“I have long been an admirer of Michael Smither’s paintings and of his ‘Family Series’ in particular. This series, from which ‘Thomas and Joseph with Red Chair and Piano’ comes, is a collection of paintings showing Smither’s young children in the early 1970s. The faces of the children often border on looking grotesque, but are always full of the character present when young children are teasing their father, playing games or fighting with each other for a favourite toy. Smither’s choice of colours is always inspiring and the red floral chair, yellow jersey, blue shirt and black piano are a combination that I enjoy. This ‘Family Series’ was about people and, in particular, about a young family growing up. I chose this painting because it is a grand example of Michael Smither at his emotive best.”
“This unfinished painting by Edith Collier appeals because of its bright refreshing colours. I first saw it when it was displayed in the Sarjeant Gallery at Pukenamu Queen’s Park. For me, the unfinished state adds to its intrigue and I find it an appealing and evocative work. I made a drawing of this work that resulted in an etching I was pleased with, and Edith Collier’s painting of the girl in a hammock remains one of her works that I always remember fondly. This painting has been included because its bright colours and intriguing composition appeal to me, as do Collier’s stronger Kawhia paintings.”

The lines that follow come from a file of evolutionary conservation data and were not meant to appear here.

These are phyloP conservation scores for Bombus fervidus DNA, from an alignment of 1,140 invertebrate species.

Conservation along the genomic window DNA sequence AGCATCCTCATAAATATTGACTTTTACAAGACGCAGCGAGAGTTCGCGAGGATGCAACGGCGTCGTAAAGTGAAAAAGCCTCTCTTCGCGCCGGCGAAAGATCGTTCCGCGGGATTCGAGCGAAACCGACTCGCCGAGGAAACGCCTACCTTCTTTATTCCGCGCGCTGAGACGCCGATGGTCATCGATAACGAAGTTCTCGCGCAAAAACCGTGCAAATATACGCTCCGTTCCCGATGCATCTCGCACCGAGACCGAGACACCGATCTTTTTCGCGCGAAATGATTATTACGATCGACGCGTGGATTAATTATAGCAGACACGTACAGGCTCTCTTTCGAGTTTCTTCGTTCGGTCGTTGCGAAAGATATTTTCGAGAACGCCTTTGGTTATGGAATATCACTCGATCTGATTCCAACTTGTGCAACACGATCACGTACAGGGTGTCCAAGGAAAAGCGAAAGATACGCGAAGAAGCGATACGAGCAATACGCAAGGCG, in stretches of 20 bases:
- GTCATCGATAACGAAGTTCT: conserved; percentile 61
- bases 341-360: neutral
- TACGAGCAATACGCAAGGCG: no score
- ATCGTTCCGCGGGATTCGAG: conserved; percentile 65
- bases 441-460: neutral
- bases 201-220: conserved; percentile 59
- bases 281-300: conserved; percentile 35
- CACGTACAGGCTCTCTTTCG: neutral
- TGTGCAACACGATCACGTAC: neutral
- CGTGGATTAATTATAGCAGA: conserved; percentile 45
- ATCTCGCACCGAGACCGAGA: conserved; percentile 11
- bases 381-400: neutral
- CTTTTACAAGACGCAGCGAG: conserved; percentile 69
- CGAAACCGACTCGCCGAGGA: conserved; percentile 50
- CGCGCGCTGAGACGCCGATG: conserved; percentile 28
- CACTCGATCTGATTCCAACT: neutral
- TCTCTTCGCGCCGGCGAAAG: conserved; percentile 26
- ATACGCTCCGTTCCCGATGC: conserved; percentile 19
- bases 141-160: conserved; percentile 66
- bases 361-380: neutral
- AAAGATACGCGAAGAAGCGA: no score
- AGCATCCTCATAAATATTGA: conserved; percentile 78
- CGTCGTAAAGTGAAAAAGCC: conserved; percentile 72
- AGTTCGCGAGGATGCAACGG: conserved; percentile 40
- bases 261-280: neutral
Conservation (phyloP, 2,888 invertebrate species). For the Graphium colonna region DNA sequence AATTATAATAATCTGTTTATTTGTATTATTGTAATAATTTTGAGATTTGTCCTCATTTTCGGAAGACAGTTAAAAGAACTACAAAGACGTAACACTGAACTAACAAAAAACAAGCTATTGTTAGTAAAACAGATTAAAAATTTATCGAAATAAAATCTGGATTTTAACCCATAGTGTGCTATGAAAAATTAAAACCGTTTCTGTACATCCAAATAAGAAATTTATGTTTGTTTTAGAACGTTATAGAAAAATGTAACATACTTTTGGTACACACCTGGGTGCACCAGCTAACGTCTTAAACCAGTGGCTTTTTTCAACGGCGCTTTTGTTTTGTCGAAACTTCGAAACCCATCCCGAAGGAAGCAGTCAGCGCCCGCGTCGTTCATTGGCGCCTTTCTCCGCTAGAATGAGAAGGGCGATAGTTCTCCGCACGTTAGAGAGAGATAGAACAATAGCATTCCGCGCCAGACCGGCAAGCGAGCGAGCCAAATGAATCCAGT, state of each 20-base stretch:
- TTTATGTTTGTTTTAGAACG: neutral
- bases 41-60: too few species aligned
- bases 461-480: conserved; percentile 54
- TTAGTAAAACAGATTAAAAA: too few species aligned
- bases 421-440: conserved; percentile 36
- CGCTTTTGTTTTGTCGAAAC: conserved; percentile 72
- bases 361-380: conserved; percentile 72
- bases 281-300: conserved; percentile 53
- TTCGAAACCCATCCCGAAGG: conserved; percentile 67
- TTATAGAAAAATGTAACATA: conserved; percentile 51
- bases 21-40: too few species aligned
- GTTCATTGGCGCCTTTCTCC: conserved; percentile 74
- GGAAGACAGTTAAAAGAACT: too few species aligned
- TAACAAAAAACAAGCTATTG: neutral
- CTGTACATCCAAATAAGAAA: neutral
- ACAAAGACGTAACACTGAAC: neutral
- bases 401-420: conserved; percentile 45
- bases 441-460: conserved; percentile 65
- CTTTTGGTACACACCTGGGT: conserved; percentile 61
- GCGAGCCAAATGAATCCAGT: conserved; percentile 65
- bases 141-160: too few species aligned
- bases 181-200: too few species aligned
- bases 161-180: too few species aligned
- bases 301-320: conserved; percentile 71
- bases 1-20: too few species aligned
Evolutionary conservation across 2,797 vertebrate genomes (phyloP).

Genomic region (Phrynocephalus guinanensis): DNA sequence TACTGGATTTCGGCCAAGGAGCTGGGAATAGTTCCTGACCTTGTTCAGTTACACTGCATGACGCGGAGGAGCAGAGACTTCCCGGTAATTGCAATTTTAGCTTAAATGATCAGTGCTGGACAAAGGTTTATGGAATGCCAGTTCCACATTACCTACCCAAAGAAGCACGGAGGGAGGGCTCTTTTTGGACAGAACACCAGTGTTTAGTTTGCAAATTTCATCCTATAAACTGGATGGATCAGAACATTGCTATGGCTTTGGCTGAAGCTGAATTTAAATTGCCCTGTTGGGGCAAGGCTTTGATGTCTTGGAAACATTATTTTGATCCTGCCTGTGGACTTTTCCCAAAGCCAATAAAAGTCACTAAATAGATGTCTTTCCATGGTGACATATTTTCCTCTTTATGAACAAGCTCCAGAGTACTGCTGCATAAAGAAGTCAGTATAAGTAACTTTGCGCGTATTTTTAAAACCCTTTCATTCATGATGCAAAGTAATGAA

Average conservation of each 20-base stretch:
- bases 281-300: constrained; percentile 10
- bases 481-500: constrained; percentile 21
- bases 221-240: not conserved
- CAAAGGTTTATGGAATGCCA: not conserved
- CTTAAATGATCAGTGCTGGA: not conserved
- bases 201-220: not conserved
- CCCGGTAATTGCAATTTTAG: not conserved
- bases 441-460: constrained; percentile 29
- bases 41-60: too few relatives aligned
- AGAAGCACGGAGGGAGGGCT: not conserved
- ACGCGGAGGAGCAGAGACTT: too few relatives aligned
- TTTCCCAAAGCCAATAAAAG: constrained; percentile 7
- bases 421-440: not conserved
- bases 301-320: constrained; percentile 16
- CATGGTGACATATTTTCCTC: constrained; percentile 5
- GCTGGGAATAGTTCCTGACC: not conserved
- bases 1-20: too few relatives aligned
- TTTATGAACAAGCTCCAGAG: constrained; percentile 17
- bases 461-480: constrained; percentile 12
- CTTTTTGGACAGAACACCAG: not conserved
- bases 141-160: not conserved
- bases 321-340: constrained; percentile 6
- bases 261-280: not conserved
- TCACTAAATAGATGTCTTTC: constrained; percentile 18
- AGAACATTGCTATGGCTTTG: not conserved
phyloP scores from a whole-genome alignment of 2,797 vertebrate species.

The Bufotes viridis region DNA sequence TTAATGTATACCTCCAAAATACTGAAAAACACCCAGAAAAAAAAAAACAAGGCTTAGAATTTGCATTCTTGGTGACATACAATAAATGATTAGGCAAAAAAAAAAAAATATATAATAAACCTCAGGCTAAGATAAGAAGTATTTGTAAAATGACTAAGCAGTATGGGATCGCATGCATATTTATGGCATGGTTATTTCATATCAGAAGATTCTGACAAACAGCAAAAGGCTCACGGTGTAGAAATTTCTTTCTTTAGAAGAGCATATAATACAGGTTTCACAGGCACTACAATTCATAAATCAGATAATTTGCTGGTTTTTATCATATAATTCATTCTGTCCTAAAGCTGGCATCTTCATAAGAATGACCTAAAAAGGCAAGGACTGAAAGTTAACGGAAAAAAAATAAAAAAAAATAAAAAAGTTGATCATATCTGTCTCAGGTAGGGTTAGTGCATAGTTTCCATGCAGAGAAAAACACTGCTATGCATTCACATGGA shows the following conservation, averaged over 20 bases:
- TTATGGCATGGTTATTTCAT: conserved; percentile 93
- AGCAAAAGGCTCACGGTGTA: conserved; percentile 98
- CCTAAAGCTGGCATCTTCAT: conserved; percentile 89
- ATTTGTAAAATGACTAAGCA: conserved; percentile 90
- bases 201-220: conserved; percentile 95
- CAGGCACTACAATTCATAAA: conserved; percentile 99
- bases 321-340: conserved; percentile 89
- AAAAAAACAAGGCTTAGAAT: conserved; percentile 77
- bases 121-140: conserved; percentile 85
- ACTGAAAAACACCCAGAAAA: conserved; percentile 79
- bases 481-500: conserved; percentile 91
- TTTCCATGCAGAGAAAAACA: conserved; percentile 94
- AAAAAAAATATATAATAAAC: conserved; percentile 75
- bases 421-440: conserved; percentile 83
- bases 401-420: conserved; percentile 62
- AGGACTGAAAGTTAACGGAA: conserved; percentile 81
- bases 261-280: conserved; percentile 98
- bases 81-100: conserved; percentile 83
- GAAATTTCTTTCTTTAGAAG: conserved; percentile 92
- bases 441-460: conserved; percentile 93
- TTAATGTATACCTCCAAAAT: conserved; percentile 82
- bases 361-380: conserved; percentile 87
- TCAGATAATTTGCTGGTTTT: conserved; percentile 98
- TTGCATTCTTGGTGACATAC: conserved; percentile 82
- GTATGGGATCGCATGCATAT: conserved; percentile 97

“Richard Wotton is my neighbor and I was aware of his extensive photographic cataloguing of art deco houses, not only in Wanganui but also throughout New Zealand. Intending to be helpful, but also to have fun with Richard, I would photograph these houses if I found one that was quirky. On my way to Hawkes Bay and poking round back streets I found one in Woodville that I was sure he would not have encountered. When I told him I had found one in Woodville, he said “Is it in Ormond Street?” I didn’t have the answer to the street name, so he asked “Does it have a verandah that looks like it is frowning over the front doors?” Then he went to his studio and brought out a copy of the image ‘Art Deco House #3’. I have included this photograph in my choices because it reminds me of my failure trying to find a house that Richard was not already familiar with.”
“As well as evoking emotions, triggering memories, and providing aesthetic pleasure, art can at times amuse. I have chosen this painting from Joan Grehan’s work because it is both delightful and amusing. It is from her children’s book, ‘Dibble, Dabble and some Doubles’, published around 1951, and is the illustration that appears on page seven. The Sarjeant Gallery has reprinted this charming Joan Grehan book and it is now available for purchase at the Gallery shop. The painting is a charming depiction of one of the troubles during the adventures of a little yellow duckling who, in this painting, has fallen down an empty post hole. It also reminds me of my then two year old son who fell, head first down a hole I was digging for a strainer post at Mangamahu, and had to be dragged out upside down, by his feet.”